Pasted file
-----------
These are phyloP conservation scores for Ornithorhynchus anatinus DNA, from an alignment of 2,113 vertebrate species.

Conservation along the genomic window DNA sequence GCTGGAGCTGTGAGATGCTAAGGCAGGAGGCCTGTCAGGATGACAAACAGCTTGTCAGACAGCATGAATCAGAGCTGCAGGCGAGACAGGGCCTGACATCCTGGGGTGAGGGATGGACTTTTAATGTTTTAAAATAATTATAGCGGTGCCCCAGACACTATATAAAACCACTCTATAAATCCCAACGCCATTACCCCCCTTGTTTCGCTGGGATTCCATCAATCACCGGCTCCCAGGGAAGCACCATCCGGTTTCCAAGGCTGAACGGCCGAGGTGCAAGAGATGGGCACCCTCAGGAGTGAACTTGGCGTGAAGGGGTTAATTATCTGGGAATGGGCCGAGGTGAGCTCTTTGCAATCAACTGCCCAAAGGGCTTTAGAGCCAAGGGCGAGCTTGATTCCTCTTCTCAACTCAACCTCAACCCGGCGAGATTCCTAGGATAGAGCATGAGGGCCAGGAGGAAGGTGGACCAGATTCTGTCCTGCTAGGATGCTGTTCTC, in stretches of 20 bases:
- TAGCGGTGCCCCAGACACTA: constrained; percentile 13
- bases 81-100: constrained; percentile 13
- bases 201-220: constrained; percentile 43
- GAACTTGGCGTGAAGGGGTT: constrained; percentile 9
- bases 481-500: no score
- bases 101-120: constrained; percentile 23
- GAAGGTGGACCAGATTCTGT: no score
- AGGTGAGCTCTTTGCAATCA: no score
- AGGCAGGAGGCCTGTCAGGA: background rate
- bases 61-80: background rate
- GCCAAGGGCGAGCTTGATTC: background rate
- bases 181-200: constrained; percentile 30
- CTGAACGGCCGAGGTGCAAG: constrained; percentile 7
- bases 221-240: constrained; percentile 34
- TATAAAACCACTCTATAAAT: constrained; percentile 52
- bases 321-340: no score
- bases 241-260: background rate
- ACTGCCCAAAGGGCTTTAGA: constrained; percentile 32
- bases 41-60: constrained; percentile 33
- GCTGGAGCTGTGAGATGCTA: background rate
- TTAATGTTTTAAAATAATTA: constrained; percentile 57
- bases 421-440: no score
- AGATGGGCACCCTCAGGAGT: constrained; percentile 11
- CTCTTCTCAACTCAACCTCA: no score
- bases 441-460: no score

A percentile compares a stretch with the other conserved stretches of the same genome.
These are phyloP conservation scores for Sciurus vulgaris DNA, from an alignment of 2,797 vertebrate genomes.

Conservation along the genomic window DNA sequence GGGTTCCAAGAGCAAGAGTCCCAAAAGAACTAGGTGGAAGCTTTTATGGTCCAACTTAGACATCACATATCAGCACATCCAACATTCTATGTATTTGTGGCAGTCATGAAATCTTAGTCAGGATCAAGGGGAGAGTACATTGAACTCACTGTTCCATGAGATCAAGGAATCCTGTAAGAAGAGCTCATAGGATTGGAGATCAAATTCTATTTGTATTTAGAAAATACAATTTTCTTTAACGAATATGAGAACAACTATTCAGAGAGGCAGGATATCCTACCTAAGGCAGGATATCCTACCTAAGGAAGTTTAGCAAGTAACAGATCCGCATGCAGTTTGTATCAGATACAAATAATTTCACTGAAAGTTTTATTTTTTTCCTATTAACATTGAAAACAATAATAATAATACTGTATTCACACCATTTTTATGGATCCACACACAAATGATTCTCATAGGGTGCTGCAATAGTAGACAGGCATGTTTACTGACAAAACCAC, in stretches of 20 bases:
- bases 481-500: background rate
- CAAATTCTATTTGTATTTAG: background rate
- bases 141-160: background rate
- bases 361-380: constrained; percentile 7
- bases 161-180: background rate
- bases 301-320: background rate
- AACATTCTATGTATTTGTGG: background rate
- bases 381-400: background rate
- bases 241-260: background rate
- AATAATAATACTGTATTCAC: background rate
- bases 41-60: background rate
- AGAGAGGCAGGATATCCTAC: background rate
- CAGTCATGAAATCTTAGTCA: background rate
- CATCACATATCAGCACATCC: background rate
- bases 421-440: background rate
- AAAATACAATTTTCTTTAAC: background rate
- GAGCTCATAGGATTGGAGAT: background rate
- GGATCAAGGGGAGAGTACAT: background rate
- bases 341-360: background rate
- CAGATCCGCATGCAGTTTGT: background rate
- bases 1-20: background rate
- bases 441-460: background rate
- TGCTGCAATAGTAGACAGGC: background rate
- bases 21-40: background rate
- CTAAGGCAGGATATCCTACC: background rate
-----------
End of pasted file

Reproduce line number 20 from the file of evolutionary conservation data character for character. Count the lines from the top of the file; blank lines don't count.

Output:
- ACTGCCCAAAGGGCTTTAGA: constrained; percentile 32